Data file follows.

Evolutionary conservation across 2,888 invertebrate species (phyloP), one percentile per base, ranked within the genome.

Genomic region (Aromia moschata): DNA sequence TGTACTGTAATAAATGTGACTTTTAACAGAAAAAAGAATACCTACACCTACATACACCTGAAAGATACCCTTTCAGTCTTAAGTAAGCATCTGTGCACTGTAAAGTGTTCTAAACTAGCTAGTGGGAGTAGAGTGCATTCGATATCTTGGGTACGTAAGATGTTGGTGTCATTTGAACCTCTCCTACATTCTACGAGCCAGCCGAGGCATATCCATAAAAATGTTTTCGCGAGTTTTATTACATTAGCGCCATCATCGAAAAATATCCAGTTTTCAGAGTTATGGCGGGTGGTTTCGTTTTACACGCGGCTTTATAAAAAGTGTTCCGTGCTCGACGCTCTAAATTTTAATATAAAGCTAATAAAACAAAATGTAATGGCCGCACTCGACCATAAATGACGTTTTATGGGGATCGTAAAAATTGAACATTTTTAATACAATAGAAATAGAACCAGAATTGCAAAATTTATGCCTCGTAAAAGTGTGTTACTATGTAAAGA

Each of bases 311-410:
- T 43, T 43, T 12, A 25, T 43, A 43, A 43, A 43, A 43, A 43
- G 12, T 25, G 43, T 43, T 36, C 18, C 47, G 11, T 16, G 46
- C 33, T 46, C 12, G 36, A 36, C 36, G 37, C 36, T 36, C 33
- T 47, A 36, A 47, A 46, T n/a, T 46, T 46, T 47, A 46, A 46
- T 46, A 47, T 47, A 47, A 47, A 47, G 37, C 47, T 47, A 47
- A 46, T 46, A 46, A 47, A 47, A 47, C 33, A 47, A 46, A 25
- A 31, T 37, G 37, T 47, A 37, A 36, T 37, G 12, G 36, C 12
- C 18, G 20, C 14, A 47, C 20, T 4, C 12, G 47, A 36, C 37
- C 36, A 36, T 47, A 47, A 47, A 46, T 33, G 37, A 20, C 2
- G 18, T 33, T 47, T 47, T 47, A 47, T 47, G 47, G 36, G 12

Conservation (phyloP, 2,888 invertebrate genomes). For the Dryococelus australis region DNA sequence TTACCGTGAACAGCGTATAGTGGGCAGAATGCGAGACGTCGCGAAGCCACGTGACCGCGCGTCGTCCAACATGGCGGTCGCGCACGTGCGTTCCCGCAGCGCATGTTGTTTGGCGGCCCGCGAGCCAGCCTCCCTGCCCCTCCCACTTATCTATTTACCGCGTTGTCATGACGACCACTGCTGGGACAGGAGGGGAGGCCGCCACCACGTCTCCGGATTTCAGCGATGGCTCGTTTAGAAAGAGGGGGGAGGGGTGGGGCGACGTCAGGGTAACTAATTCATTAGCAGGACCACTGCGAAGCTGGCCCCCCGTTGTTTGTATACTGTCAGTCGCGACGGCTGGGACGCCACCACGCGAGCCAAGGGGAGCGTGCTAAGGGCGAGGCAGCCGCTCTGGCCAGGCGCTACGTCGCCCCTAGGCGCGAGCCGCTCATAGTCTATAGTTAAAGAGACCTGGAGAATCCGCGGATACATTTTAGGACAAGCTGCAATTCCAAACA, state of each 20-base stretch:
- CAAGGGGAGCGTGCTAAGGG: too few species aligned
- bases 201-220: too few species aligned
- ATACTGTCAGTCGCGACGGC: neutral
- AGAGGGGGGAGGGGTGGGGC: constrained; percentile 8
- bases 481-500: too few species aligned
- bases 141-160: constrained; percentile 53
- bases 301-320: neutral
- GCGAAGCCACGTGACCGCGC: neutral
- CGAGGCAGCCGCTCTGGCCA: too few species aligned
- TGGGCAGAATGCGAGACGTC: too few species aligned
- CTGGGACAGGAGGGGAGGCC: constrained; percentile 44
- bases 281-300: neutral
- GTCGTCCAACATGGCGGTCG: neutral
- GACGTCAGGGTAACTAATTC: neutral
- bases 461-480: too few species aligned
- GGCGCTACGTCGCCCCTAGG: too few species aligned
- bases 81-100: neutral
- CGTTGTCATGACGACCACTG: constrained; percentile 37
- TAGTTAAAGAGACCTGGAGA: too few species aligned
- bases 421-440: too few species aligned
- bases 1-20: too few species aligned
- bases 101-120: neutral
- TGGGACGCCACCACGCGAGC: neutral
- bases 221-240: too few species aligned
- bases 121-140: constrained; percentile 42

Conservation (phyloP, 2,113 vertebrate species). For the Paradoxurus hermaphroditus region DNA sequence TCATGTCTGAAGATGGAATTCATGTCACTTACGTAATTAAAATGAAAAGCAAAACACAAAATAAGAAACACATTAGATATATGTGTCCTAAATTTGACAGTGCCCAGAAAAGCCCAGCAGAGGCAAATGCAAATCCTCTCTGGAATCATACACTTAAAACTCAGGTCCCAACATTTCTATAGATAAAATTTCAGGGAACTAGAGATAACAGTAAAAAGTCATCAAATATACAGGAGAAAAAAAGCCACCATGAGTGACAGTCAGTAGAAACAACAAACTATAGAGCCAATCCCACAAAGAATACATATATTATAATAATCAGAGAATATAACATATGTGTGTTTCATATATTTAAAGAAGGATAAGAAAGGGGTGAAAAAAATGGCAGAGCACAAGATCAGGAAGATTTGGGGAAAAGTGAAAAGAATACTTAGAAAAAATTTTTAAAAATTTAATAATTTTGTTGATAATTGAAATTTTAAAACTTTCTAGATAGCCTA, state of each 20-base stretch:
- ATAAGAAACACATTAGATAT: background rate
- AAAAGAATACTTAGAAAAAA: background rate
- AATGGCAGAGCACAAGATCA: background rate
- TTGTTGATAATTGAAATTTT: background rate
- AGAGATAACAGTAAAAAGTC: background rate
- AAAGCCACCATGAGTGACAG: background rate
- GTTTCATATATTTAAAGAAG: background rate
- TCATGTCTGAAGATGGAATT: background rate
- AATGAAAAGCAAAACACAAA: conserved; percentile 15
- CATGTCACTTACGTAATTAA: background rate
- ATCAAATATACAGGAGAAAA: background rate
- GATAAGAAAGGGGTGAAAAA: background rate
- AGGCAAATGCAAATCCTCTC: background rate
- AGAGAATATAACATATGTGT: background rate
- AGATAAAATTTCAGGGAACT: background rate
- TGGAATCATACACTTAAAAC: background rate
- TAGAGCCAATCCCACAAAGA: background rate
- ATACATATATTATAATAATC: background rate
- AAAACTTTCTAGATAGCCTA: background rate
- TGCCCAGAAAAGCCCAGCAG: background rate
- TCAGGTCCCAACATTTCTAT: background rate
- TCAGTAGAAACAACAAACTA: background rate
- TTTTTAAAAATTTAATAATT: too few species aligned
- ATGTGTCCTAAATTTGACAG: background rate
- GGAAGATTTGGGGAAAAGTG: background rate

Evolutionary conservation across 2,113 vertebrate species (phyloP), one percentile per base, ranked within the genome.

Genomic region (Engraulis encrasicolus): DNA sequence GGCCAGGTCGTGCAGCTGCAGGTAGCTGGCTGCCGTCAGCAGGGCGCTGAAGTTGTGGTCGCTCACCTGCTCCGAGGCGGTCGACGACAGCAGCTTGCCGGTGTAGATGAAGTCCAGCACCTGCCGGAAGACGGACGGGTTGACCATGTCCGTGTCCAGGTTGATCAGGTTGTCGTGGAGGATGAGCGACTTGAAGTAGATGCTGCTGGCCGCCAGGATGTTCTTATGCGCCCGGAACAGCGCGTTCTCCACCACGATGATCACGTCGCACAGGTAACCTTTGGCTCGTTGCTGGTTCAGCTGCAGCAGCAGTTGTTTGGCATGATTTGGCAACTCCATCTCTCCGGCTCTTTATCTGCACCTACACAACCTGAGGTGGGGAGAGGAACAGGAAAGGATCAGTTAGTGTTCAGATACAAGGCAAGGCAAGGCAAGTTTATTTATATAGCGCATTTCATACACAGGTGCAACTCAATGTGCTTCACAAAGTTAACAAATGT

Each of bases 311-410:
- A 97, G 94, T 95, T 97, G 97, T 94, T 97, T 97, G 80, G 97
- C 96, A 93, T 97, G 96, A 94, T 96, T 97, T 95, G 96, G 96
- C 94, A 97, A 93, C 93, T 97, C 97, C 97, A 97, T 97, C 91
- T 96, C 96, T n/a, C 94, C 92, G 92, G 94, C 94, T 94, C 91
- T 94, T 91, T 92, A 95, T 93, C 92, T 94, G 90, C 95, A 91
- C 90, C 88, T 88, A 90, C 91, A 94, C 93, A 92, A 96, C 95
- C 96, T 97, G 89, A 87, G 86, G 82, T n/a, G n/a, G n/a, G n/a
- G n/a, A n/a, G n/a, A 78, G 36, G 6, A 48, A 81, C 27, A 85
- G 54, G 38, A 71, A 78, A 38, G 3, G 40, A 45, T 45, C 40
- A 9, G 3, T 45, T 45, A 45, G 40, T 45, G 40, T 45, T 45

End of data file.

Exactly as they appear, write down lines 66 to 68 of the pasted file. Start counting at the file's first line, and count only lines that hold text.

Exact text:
Evolutionary conservation across 2,113 vertebrate species (phyloP), one percentile per base, ranked within the genome.

Genomic region (Engraulis encrasicolus): DNA sequence GGCCAGGTCGTGCAGCTGCAGGTAGCTGGCTGCCGTCAGCAGGGCGCTGAAGTTGTGGTCGCTCACCTGCTCCGAGGCGGTCGACGACAGCAGCTTGCCGGTGTAGATGAAGTCCAGCACCTGCCGGAAGACGGACGGGTTGACCATGTCCGTGTCCAGGTTGATCAGGTTGTCGTGGAGGATGAGCGACTTGAAGTAGATGCTGCTGGCCGCCAGGATGTTCTTATGCGCCCGGAACAGCGCGTTCTCCACCACGATGATCACGTCGCACAGGTAACCTTTGGCTCGTTGCTGGTTCAGCTGCAGCAGCAGTTGTTTGGCATGATTTGGCAACTCCATCTCTCCGGCTCTTTATCTGCACCTACACAACCTGAGGTGGGGAGAGGAACAGGAAAGGATCAGTTAGTGTTCAGATACAAGGCAAGGCAAGGCAAGTTTATTTATATAGCGCATTTCATACACAGGTGCAACTCAATGTGCTTCACAAAGTTAACAAATGT

Each of bases 311-410: